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A Subtle Temptation

As we study the Sermon on the Mount together, we must beware of the sneaky temptation to be known for being godly, the hunger for the fame of holiness. D.A. Carson wrote:

We human beings are a strange lot. We hear high moral injunctions and glimpse just a little the genuine beauty of perfect holiness, and then prostitute the vision by dreaming about the way others would hold us in high esteem if we were like that. The demand for genuine perfection loses itself in the lesser goal of external piety; the goal of pleasing the Father is traded for its pygmy cousin, the goal of pleasing men. (The Sermon on the Mount, pg. 55)

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Reformation Reading

As October approaches, so does the anniversary of the Reformation. Yet, this year it is not just any anniversary, no, this year marks the 500th anniversary. It was on October 31, 1517 that Martin Luther nailed his 95 Thesis to the door of Castle Church and thus unintentionally sparked the Reformation leading to the recovery of the Gospel. I’ve done it before, but let me offer an updated recommending reading list on the Reformation.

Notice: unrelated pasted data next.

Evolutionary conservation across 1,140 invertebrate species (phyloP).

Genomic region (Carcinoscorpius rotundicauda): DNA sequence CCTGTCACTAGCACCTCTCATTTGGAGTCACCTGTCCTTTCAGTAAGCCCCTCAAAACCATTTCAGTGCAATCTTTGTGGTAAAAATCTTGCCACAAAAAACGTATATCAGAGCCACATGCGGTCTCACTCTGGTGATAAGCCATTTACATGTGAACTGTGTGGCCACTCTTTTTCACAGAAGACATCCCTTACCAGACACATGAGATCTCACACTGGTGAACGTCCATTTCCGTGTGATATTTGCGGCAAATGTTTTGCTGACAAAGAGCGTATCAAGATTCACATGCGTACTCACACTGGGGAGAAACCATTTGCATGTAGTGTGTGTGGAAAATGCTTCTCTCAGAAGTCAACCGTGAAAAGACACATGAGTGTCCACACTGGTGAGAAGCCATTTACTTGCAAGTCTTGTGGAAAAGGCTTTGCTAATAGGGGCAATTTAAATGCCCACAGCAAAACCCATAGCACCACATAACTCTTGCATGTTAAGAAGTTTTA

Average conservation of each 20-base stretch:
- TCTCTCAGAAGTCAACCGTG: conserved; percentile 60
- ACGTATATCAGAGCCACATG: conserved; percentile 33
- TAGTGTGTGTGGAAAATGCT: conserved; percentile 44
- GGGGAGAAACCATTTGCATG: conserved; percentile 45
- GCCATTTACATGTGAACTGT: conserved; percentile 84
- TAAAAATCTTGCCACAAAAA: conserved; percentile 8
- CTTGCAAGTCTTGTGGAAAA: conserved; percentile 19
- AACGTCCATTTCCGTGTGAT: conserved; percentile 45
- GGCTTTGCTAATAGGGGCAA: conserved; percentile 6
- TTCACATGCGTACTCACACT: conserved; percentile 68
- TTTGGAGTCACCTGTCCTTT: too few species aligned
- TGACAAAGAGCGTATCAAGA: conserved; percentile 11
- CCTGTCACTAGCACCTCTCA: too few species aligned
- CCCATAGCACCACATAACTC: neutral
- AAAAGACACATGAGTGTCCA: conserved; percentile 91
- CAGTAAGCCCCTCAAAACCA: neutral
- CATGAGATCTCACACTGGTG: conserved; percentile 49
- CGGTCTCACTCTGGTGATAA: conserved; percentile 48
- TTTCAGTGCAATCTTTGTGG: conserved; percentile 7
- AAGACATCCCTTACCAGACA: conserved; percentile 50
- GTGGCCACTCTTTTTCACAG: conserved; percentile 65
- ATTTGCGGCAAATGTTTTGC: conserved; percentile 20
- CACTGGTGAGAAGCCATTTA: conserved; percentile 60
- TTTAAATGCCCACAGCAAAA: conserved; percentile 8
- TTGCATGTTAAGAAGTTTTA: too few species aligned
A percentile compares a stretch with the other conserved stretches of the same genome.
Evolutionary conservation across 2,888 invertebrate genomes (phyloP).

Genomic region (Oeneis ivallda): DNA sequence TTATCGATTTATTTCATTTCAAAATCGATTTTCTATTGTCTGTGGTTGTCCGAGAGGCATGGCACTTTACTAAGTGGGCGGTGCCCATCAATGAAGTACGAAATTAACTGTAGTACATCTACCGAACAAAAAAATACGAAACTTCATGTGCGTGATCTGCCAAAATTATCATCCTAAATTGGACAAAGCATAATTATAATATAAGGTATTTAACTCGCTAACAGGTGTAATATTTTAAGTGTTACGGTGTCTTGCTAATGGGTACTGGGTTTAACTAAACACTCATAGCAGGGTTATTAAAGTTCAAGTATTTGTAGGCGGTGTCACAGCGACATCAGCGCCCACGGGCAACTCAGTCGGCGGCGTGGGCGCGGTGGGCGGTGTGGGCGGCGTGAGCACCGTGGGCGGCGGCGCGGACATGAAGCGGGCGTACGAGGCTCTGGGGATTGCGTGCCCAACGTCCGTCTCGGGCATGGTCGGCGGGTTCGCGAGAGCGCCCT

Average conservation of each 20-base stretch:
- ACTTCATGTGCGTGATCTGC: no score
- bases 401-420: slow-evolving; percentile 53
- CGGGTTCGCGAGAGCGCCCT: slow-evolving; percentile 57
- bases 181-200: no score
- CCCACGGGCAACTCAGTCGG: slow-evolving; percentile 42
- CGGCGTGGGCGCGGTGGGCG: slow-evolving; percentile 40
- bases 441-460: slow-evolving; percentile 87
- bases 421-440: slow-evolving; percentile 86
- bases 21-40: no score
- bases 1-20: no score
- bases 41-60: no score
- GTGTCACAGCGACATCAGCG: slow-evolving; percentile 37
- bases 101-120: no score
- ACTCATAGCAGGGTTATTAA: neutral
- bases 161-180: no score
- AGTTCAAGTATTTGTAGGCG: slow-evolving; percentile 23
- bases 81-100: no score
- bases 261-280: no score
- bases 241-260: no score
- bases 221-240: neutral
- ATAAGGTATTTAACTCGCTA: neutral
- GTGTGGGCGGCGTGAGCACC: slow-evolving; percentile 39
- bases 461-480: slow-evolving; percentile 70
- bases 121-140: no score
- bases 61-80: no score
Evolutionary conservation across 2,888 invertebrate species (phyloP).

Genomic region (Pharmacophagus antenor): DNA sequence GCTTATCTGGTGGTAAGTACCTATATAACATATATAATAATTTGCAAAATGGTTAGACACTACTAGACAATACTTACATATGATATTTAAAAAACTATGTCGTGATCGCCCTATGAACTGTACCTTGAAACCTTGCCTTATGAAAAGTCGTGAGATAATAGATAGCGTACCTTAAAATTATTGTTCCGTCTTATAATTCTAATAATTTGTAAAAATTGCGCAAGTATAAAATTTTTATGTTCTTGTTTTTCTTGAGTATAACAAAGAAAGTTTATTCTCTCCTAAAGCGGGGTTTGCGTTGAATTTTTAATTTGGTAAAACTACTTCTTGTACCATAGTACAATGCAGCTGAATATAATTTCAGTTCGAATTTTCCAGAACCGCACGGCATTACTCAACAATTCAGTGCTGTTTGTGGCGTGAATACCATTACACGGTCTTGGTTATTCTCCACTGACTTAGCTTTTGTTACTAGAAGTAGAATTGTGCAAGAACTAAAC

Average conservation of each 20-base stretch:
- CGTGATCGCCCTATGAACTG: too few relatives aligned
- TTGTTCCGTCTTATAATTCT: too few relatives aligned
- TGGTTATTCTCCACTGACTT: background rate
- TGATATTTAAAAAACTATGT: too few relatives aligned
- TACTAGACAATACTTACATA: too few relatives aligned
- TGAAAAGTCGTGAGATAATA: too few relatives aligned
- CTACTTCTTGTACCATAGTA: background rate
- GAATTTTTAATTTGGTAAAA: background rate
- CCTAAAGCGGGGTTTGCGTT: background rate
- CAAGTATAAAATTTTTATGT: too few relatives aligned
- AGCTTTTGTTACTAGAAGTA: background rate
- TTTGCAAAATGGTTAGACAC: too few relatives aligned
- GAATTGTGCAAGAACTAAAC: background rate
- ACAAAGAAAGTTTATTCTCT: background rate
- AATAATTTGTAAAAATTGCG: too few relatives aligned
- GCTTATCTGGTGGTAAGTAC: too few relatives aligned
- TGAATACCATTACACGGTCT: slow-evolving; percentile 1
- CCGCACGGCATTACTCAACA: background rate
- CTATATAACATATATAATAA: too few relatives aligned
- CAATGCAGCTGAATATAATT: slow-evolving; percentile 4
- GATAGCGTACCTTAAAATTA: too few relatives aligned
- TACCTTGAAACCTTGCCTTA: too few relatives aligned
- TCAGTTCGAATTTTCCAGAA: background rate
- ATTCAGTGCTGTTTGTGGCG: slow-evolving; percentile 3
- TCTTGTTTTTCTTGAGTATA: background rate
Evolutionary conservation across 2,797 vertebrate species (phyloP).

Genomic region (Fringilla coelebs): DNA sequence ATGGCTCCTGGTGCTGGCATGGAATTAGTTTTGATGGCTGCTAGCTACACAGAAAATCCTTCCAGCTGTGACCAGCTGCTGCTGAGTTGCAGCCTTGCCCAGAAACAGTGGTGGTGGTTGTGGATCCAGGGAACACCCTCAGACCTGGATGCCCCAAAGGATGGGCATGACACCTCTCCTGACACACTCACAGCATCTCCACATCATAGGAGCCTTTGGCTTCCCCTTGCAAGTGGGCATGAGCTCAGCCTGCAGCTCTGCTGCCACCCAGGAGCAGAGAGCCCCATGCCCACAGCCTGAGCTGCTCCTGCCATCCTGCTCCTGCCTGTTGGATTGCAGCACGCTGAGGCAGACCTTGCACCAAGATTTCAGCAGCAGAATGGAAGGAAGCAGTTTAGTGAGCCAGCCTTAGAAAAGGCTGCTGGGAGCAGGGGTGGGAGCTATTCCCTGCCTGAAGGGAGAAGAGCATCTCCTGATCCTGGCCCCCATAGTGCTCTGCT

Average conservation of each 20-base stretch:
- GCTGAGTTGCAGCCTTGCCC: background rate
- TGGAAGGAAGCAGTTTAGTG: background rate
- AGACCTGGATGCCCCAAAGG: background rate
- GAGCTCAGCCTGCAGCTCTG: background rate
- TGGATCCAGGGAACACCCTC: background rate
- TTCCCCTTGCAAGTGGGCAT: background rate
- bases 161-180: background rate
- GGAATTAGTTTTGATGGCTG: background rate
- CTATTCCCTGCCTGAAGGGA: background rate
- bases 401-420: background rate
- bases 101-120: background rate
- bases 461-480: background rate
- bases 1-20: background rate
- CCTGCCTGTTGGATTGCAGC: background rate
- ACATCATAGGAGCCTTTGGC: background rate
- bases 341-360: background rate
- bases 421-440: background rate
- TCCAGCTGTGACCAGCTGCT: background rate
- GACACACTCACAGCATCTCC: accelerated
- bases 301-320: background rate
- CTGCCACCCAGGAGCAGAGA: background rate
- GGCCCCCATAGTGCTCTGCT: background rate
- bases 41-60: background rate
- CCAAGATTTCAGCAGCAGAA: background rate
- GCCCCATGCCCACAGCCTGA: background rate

Reformation Sketches

Michael Reeves’ Unquenchable Flame is a favorite of mine. It is a quick, informative, and fun read. He looks at several leading figures in the Reformation.

Stephen Nichols’ The Reformation is similar in style and a good starting point.

Martin Luther

Roland Bainton’s Here I Stand is the classic Luther biography.

Martin Luther: A Life by Martin Marty is a well done short biography.

Carl Trueman’s Luther on the Christian Life provides a good look at the thought and teaching of Luther.

John Calvin

THL Parker’s John Calvin: A Biography is a manageable but serious biography.

Michael Horton’s Calvin on the Christian Life is the Calvin installment on his thought and teaching.

Calvin’s Institutes of the Christian Religion are surprisingly easy to read and not surprisingly, very rewarding.

In the “Bitesize Biographies” series, I very much enjoyed the volumes on Knox and Zwingli.

John Knox

Ulrich Zwingli

Last, I love the biographies for children by Simonetta Carr. I’ve read these to my kiddos…they are excellently done!

Martin Luther

John Knox

John Calvin

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Bless Us For Your Namesake